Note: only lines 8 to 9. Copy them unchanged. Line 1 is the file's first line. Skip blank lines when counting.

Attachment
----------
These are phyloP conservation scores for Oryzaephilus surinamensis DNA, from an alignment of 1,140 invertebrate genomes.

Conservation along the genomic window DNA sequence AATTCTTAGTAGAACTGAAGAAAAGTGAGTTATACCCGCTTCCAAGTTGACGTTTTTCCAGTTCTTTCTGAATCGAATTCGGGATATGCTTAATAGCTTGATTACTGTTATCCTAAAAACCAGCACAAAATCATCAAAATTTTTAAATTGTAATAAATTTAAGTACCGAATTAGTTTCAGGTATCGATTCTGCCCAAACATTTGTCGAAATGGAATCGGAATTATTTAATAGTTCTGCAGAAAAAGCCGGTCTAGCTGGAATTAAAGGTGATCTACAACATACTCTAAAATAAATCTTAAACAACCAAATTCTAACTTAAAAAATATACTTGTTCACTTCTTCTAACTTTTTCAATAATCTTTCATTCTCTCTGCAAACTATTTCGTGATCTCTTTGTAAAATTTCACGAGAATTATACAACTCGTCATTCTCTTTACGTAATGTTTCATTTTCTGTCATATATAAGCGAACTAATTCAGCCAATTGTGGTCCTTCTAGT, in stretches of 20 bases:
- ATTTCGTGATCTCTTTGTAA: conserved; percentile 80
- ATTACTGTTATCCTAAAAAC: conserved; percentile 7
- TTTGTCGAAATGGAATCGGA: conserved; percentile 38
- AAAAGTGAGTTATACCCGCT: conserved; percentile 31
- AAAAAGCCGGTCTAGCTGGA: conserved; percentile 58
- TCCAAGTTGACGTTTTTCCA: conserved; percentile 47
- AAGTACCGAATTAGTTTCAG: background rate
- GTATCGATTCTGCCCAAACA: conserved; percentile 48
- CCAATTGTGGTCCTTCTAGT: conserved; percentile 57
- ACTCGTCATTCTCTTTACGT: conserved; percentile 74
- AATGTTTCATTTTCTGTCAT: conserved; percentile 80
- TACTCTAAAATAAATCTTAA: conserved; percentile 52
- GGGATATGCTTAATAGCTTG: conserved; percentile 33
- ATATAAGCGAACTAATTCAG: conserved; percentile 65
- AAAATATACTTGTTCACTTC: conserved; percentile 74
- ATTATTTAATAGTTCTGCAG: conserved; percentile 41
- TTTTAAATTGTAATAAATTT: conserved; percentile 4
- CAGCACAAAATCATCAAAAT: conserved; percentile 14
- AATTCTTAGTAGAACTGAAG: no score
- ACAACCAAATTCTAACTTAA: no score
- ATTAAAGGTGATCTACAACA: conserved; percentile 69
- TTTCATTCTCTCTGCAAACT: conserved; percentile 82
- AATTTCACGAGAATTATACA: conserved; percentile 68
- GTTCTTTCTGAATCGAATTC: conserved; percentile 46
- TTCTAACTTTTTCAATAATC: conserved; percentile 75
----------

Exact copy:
- TCCAAGTTGACGTTTTTCCA: conserved; percentile 47
- AAGTACCGAATTAGTTTCAG: background rate